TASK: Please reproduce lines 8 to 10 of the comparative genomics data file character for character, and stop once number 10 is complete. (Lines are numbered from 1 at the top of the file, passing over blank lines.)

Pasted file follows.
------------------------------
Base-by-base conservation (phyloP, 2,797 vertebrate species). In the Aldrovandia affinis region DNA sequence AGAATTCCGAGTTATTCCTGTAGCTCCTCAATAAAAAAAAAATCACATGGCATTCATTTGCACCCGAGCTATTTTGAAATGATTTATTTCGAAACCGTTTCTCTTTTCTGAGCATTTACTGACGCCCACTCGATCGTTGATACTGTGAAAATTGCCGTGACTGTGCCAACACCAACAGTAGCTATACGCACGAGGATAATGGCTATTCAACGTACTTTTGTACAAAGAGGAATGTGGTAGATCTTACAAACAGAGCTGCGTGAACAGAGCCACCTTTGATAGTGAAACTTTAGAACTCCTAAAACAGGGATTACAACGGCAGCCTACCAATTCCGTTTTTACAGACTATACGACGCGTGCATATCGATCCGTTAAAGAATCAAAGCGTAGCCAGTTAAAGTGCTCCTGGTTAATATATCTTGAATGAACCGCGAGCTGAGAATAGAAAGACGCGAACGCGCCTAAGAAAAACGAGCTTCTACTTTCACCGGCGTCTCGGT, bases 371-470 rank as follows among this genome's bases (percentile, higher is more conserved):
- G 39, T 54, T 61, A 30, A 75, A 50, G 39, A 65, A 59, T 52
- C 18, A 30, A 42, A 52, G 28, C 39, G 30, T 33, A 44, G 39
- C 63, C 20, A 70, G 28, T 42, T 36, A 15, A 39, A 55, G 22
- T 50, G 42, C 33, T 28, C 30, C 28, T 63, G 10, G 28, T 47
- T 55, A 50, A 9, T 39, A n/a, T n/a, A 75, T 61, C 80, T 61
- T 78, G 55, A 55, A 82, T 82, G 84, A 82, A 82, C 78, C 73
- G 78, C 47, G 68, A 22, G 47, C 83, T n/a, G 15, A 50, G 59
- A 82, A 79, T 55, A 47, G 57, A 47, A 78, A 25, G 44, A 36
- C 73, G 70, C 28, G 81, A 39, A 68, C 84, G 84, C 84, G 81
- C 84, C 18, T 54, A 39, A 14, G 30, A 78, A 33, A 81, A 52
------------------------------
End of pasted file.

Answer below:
- G 78, C 47, G 68, A 22, G 47, C 83, T n/a, G 15, A 50, G 59
- A 82, A 79, T 55, A 47, G 57, A 47, A 78, A 25, G 44, A 36
- C 73, G 70, C 28, G 81, A 39, A 68, C 84, G 84, C 84, G 81